That Ravi meant the whole event to be some form of prank, not realizing the seriousness of what he was doing is one explanation – whether or not he deliberately wanted to embarrass and shame Clementi, is irrelevant. His actions caused an 18 year old to take his own life. What is often left out of this story, is the other individuals who were complicit in this, the ones who commented on the first video and congratulated Ravi on taking it and posting up. If nobody had commented and/or people had condemned Ravi’s actions, and supported Clementi, he may still be alive.
When you like something on Facebook, or re-tweet something, or leave a comment that agrees or supports the author, you are giving them power, and a mandate to continue what they are doing. Someone else’s embarrassment, may seem funny to you at the time, however it may be socially crippling to them. If the person who is the focus of the post has not responded in any way, it may be better to do the same. None of the individuals who tweeted in support of Ravi’s actions, who watched the videos, etc., would have imagined what Clementi would do. However it is clear that Clementi didn’t consider himself “in” on the joke.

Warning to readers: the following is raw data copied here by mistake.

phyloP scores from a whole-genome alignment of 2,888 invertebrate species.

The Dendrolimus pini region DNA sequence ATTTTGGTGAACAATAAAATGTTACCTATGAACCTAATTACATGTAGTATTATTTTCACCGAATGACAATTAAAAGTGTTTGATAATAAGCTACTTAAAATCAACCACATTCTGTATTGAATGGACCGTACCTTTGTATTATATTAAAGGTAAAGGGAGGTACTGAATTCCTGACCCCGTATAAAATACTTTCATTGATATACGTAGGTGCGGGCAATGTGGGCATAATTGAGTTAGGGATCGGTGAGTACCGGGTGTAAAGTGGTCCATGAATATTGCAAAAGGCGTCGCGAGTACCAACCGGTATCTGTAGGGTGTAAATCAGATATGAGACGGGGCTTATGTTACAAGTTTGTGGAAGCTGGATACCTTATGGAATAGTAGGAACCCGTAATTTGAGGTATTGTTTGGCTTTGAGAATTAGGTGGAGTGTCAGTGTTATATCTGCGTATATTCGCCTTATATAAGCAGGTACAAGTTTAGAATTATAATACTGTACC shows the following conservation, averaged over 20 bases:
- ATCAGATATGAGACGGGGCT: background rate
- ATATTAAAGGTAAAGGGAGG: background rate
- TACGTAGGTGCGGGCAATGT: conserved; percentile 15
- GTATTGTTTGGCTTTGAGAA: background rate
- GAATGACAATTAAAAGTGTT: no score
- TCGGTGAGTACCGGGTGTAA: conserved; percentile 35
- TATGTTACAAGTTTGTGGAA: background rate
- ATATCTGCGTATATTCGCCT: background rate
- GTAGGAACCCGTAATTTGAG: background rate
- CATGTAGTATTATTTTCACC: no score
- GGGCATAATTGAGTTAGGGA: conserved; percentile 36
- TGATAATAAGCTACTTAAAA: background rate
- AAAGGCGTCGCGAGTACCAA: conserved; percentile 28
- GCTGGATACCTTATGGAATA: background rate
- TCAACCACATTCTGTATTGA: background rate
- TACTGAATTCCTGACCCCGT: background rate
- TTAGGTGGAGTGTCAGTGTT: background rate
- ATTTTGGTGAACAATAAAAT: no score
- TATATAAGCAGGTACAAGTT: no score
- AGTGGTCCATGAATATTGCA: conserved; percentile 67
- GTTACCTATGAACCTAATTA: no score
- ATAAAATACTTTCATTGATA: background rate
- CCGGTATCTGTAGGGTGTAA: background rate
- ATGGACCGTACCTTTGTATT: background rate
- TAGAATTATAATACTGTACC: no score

Social media can be a powerful tool for change, but it also allows a large and expansive platform for bullies to engage in their acts. We have a choice, we can be the bystanders who lend our support to the bullies, the ones who don’t engage, or the ones who actively intervene and show that we don’t support the things they do.
Your online presence says a lot about you, not only to your friends but to your college/university, as well as future employers. In a study in 2009, 45% of employers said that they used Social Media to influence their selection and hiring of employees. That number is only going in one direction. By the time you graduate, it will be rare to find an employer who doesn’t.